The Christian higher education landscape is changing with the development of online courses and programs. Faculty and administrators are struggling with developing effective learning in an online format. One of the ways effective learning and social interaction can be developed is through online learning communities. The article provides a definition and rationale for online learning communities and best practices gained from the precedent literature and experience in teaching and developing online programs.
Keywords: Learning communities, social interaction, online education, learning, higher education
Cristakis, N., & Fowler, J. (2009). Connected: The surprising power of our social networks and how they shape our lives. New York, NY: Little, Brown and Company
Garrison, D. R. (2011). E-learning in the 21st century: A framework for research and practice (2nd ed.). New York, NY: Routledge.
Hess, M. E. (2005). Engaging technology in theological education: All that we can’t leave behind. Lanham, MD: Rowman & Littlefield.
Katz, R. N. (Ed.). (2008). The tower and the cloud: Higher education in the age of cloud computing. EDUCAUSE (http://www.educause.edu/books/)
Lehman, R. M., & Conceiçaˆo, C. O. (2010). Creating a sense of presence in online teaching: How to “be there” for distance learners. San Francisco, CA: Jossey-Bass.
Maddix, M. A., Estep, J., & Lowe, M. (2012). Best practices of online education: A guide for Christian higher education. Charlotte, NC: Information Age Publishing.
Palloff, R. M., & Pratt, K. (2003). The virtual student: A profile and guide to working with online learners. San Francisco, CA: Jossey-Bass.
Palloff, R. M., & Pratt, K. (2007). Building online learning communities: Effective strategies for the virtual classroom (2nd ed.). San Francisco, CA: Jossey-Bass.
Thormann, J., & Zimmerman, I. (2012). The complete step-by-step guide to designing and teaching online courses. New York, NY: Teachers College Press.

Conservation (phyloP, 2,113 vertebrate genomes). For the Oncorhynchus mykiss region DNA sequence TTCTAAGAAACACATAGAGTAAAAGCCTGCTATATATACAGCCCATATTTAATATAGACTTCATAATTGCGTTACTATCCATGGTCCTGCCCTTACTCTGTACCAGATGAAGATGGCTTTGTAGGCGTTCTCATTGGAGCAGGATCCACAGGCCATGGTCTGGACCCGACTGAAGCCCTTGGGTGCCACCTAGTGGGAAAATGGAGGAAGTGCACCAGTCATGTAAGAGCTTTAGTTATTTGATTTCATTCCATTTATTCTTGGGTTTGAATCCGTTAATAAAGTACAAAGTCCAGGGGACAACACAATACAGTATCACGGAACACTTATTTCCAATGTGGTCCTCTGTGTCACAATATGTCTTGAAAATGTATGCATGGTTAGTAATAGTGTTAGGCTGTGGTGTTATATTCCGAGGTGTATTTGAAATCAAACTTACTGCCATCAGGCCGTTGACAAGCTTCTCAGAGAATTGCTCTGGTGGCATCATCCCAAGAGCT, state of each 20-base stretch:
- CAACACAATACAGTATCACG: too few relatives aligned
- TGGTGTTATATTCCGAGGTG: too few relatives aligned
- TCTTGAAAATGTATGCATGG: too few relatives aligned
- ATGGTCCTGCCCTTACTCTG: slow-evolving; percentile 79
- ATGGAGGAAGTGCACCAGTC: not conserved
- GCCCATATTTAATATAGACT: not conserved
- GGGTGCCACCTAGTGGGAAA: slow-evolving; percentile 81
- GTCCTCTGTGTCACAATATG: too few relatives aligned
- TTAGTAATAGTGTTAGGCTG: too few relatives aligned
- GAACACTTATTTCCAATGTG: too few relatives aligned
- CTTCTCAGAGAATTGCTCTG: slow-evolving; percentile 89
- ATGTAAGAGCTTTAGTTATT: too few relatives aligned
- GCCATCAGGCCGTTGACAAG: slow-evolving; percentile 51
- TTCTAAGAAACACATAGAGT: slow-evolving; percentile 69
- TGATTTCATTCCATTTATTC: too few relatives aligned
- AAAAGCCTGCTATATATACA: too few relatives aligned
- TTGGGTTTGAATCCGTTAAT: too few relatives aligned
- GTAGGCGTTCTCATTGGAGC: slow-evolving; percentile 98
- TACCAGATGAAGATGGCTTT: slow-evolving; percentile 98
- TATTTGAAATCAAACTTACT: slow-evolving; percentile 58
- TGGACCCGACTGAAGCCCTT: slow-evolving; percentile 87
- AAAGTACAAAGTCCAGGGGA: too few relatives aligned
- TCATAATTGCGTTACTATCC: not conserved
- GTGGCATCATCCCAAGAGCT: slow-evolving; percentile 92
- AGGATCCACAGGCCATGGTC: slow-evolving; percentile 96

Wagner, R. (2012). Godwired: Religion, ritual and virtual reality. New York, NY: Routledge.
This article provides an overview of Horace Bushnell’s view of Christian nurture and its impact on the field of Christian education. Specific attention is given to how Bushnell’s thesis has been critiqued and how it shapes current approaches to Christian nurture. The article also explores John Wesley’s view of childhood education and conversion. The article includes a conversation between Bushnell and Wesley on issues of original sin, infant baptism, Christian nurture, and conversion. The article concludes by providing practical approaches to developing educational ministries that focus on Christian nurture and formation.
In Christian higher education, most teaching and learning has been confined to the traditional classroom. However, with the advent of computer technology many universities and seminaries are offering online courses and programs. These online courses provide facilitators and teachers with a different learning context. One of the most important social learning components of online learning is discussion forums. These forums provide a context for faculty-student and student-student interaction. For teachers facilitating discussion, this can become an overwhelming task, especially when there is too much or not enough student interaction. This article addresses such questions as: How can teachers ensure that discussion is contributing to learning. How much interaction is necessary and what constitutes effective interaction? How can we ensure that students engage in thoughtful discussion?